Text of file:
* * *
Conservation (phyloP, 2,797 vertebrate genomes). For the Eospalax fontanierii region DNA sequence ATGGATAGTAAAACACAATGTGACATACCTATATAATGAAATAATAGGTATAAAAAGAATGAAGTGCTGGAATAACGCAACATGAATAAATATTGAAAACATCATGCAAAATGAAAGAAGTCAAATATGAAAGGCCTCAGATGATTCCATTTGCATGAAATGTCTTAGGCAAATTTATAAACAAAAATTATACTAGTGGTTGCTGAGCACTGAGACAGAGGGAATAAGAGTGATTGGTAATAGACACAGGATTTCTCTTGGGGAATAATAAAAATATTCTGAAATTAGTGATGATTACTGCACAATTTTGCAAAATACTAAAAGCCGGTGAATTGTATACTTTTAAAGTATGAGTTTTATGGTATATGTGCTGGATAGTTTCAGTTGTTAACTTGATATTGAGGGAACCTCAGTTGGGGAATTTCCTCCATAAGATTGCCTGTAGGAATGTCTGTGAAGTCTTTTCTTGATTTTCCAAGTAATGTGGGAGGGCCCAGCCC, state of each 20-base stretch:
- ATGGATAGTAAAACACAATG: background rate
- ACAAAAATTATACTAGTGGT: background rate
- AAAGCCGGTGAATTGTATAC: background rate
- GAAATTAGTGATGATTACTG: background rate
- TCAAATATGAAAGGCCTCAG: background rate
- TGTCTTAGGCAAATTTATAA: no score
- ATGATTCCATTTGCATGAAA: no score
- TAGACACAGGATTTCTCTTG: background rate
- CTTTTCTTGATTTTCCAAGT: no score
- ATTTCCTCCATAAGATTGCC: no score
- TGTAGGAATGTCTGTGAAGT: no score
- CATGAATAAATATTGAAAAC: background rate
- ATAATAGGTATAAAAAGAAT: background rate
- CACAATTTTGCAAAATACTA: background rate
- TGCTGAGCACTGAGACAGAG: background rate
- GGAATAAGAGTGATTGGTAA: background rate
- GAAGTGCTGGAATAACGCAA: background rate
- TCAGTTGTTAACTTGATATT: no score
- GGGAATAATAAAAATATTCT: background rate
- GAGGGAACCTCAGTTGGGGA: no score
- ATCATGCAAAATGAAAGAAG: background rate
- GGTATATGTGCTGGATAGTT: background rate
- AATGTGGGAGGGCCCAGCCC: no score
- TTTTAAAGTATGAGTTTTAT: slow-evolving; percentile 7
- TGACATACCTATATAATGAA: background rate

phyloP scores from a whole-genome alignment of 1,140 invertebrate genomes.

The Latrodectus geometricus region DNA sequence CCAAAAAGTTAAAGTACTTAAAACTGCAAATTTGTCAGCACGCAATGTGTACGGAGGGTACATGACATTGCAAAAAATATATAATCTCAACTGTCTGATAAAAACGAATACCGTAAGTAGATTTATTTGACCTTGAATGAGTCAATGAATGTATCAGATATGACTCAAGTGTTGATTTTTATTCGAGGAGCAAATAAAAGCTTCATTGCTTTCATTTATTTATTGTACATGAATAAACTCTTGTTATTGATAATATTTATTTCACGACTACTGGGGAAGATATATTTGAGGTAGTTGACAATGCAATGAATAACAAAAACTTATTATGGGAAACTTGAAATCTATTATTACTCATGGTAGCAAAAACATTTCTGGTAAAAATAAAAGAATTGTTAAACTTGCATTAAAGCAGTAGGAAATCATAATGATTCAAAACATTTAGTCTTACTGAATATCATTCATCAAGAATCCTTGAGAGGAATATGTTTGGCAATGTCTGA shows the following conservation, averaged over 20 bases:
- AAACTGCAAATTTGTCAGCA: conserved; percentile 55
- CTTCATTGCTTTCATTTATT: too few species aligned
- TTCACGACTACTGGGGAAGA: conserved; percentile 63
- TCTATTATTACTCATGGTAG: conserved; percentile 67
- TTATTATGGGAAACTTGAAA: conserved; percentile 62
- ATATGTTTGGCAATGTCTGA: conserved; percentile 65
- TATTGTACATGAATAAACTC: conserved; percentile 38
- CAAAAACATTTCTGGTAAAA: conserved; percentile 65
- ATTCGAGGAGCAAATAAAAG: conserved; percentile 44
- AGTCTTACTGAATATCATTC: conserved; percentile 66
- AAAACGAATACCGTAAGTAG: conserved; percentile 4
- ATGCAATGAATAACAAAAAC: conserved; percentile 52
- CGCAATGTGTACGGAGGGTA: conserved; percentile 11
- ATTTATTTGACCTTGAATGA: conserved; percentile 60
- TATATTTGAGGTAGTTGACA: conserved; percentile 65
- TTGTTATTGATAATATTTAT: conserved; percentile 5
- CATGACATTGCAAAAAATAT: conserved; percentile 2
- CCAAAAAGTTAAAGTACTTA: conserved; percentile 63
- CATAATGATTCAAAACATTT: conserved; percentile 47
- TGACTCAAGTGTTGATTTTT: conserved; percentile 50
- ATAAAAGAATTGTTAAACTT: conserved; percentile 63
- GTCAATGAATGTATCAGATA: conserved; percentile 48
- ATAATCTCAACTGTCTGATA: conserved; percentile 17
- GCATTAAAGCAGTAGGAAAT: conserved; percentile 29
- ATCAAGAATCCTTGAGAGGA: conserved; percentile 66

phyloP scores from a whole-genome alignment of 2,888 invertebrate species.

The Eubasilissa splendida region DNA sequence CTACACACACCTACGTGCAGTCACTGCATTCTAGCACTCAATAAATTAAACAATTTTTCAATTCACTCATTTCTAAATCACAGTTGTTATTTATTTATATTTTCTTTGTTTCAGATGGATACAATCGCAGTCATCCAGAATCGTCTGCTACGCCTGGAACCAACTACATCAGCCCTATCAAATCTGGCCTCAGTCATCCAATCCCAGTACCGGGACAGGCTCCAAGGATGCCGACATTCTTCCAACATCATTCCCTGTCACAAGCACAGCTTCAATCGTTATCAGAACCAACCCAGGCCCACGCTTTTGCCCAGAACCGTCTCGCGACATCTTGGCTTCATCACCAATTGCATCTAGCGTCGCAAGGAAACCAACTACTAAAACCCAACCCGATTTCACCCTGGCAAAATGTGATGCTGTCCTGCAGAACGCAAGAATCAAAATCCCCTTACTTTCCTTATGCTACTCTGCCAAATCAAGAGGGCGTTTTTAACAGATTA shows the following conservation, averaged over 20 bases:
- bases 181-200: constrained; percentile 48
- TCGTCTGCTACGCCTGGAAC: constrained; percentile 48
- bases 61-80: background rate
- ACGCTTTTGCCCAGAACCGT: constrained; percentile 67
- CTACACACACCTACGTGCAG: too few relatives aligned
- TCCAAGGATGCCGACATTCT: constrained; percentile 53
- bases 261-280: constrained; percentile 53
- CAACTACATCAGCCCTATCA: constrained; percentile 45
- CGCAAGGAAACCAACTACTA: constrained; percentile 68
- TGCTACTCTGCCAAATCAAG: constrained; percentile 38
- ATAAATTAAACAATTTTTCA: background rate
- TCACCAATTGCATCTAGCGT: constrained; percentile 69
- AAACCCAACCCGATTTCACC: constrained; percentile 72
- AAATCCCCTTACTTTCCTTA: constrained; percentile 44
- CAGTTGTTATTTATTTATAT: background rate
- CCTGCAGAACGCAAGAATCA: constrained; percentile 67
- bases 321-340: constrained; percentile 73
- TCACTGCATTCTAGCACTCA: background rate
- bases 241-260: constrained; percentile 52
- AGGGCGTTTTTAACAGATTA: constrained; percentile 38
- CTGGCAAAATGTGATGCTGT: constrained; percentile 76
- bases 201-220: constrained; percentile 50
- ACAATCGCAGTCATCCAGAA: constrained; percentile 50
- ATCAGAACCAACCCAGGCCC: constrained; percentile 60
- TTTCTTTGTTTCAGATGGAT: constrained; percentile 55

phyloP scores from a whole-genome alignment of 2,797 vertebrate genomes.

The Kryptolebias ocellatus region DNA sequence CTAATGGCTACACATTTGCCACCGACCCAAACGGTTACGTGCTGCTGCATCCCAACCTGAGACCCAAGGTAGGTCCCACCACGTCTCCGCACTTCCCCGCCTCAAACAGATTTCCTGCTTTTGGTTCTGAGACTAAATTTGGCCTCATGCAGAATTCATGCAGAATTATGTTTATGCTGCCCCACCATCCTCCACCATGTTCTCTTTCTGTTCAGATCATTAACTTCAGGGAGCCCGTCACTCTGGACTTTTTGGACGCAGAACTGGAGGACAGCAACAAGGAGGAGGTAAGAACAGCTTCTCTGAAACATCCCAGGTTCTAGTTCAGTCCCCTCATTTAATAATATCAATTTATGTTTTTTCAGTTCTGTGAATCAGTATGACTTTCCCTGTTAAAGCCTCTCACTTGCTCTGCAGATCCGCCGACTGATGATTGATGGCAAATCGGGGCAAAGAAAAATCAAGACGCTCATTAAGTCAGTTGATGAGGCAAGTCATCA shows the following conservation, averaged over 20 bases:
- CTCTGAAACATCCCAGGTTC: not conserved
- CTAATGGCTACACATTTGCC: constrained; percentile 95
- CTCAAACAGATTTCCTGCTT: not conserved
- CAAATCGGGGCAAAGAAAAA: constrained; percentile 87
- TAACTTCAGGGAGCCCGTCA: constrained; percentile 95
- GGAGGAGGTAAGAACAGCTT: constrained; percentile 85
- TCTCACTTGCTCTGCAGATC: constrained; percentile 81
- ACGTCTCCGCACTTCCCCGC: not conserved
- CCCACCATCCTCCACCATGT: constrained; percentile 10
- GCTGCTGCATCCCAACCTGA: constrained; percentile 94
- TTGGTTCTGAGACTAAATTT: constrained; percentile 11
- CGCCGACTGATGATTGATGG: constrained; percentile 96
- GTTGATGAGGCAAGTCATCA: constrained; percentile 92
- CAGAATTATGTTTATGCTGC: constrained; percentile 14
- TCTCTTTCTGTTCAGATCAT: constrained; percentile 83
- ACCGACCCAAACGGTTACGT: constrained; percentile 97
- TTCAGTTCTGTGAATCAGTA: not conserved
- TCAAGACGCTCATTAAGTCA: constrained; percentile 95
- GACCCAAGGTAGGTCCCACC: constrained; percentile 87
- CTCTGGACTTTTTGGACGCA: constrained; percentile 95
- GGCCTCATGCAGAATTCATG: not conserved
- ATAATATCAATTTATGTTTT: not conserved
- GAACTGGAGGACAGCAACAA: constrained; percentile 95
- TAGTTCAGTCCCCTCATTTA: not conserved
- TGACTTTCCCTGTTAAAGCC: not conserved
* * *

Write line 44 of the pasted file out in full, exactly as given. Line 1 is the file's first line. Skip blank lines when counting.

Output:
- TTGTTATTGATAATATTTAT: conserved; percentile 5